Gene wars rage inside our cells, with invading DNA regularly threatening to subvert our human blueprint. Now, building on Nobel-Prize-winning findings, UC San Francisco researchers have discovered a molecular machine that helps protect a cell’s genes against these DNA interlopers.
The machine, named SCANR, recognizes and targets foreign DNA. The UCSF team identified it in yeast, but given the similarity of yeast and human cells, comparable mechanisms might also be found in humans, where they might serve to lower the burden of inherited human disease and death, the researchers said.
The targets of SCANR are small stretches of DNA called transposons, a name that conjures images of alien scourges. But transposons are real, and to some newborns, life threatening. Found inside the genomes of organisms as simple as bacteria and as complex as humans, they are in a way alien – at some point, each was imported into its host’s genome from another species.
Unlike an organism’s native genes, which are reproduced a single time during cell division, transposons – also called jumping genes – replicate multiple times, and insert themselves at random places within the DNA of the host cell. When transposons insert themselves in the middle of an important gene, they may cause malfunction, disease or birth defects.
But just as the immune system has ways of distinguishing what is part of the body and what is foreign and does not belong, researchers led by UCSF’s Hiten Madhani, MD, PhD, discovered in SCANR a novel way through which the genetic machinery within a cell’s nucleus recognizes and targets transposons. The study was published online in the journal Cell.
“We’ve known that only a fraction of human inherited diseases are caused by these mobile genetic elements,” Madhani said. “Now we’ve found that cells use a step in gene expression to distinguish ‘self’ from ‘non-self’ and to halt the spread of transposons.”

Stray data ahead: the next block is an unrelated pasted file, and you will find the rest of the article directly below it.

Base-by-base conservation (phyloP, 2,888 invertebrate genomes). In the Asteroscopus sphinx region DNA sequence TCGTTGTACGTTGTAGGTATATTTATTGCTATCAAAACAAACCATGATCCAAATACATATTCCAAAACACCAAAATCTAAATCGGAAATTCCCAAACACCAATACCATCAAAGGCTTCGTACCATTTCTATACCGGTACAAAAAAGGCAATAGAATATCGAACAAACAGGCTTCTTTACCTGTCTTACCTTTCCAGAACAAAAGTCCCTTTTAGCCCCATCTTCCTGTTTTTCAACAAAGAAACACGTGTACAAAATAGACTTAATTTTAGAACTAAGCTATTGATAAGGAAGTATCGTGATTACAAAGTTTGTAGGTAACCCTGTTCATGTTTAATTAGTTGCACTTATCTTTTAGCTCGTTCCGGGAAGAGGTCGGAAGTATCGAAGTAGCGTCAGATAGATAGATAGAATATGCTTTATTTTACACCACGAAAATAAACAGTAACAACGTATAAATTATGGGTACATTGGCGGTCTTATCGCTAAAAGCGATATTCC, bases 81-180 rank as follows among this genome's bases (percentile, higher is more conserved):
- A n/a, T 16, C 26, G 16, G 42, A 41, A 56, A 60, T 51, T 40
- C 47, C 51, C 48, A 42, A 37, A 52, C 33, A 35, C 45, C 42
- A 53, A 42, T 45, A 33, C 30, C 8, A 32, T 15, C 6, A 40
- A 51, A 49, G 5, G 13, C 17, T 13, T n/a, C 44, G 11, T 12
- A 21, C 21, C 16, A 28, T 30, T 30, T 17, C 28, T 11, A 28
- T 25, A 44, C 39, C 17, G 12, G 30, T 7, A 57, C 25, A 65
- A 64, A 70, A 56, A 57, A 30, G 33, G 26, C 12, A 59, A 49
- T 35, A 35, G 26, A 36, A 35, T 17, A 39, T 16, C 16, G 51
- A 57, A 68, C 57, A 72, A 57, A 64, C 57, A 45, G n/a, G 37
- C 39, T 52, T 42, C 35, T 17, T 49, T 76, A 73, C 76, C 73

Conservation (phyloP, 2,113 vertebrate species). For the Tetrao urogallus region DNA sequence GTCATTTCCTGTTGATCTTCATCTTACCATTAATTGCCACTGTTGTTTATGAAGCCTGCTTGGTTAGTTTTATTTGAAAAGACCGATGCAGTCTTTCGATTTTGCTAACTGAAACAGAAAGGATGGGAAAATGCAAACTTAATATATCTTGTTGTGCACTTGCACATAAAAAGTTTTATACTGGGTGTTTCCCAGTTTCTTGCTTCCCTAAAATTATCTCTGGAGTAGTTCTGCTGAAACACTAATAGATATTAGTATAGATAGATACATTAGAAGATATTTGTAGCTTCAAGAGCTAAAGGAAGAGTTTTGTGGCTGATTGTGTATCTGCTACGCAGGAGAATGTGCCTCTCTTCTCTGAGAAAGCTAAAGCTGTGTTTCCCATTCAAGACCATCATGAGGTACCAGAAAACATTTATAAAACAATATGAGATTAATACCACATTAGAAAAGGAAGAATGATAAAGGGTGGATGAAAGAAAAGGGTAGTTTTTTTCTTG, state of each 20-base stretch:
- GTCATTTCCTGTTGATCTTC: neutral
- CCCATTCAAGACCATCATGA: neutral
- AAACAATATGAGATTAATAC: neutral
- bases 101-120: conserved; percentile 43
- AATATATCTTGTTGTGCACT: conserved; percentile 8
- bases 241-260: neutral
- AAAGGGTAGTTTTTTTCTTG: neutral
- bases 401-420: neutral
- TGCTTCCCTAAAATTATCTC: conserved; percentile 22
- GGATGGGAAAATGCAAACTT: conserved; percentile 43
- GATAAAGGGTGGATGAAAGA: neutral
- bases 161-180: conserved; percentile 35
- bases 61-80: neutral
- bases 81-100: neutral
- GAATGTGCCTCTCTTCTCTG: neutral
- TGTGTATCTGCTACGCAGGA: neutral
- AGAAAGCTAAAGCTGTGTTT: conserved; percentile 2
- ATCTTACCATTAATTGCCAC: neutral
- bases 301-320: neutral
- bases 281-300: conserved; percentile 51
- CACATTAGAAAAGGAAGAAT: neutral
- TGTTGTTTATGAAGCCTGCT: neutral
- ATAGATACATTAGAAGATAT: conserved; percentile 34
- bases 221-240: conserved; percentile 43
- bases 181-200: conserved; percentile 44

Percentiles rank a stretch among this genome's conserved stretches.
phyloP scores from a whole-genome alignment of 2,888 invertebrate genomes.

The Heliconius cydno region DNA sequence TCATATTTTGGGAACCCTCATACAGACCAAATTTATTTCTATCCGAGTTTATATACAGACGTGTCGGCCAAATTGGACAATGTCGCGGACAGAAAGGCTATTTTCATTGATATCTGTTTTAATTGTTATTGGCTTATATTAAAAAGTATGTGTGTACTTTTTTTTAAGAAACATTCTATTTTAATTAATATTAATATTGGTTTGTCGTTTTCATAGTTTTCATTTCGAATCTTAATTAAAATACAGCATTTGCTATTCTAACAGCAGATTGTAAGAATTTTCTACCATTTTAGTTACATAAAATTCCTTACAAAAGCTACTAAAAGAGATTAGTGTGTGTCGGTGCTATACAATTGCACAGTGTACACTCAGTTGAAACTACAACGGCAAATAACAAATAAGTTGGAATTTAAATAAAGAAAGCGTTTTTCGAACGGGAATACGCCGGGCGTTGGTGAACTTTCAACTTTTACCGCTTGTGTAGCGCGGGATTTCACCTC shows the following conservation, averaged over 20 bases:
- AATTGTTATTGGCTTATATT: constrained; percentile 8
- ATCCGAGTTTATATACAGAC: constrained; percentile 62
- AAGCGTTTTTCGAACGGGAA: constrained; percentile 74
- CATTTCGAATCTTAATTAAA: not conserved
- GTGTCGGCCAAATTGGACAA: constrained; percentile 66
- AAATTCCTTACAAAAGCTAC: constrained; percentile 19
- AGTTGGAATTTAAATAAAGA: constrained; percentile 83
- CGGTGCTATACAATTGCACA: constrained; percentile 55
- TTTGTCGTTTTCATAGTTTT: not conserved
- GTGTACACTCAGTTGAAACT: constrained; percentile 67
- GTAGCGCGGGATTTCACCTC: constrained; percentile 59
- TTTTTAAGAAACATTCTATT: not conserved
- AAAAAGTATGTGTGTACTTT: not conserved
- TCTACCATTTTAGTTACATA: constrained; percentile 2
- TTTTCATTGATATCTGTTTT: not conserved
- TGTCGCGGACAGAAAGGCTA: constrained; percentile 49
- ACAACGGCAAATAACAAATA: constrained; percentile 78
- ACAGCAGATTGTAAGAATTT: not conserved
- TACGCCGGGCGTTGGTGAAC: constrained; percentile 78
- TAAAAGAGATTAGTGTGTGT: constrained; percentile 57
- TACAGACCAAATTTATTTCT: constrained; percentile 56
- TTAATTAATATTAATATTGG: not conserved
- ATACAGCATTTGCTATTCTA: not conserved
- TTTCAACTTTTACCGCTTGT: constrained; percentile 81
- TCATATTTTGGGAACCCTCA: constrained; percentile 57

Gene Wars Span Eons
Transposons have been barging into genomes and crossing species boundaries throughout evolution. Rapidly evolving bacterial species often use them to transmit antibiotic resistance to one another.
Nearly half of the DNA in the human genome consists of transposons, and the percentage can potentially creep upward with every generation. That’s because nearly 20 percent of transposons are capable of replicating in a way that is unconstrained by the normal rules of DNA replication during cell division – although through generations over time, most have become inactivated and no longer pose a threat.
While humans are riddled with transposons, compared to some organisms they’ve gotten off easy, according to Madhani, a professor of biochemistry and biophysics at UCSF. The water lily’s genome is 99 percent derived from transposons. The lowly salamander has about the same number of genes as humans, but in some species the genome is nearly 40 times bigger, due to all the inserted, replicating transposons. To accommodate this DNA, a salamander’s cells are large in comparison to a human’s cells.
The scientists’ discovery of SCANR and how it targets transposons in the yeast Cryptococcus neoformans builds upon the Nobel-Prize-winning discovery of jumping genes by maize geneticist Barbara McClintock, and the Nobel-prize-winning discovery by Richard Roberts and Phillip Sharp that parts of a single gene may be separated along chromosomes by intervening bits of DNA, called introns. Introns are transcribed into RNA from DNA but then are spliced out of the instructions for building proteins.
In the current study, the researchers discovered that the cell’s splicing machinery stalls when it gets to transposon introns. SCANR recognizes this glitch and prevents transposon replication by triggering the production of “small interfering RNA” molecules, which neutralize the transposon RNA. The earlier discovery by Andrew Fire and Craig Mello of the phenomenon of RNA interference, a feature of this newly identified transposon targeting, also led to a Nobel Prize.
“Scientists might find that many of the peculiar ways in which genes are expressed differently in higher organisms are, like intron splicing in the case of SCANR, useful in distinguishing and defending ‘self’ genes from ‘non-self’ genes,” Madhani said.
Phillip Dumesic, an MD/PhD student and first author of the study, conducted many of the key experiments. Other UCSF co-authors include graduate students Prashanthi Natarajan and Benjamin Schiller, and postdoctoral fellow Changbin Chen, PhD. Researchers from the Whitehead Institute of Medical Research in Cambridge, Mass., and from the Scripps Research Institute in La Jolla, Calif., contributed to the research.
The National Institutes of Health funded the study.
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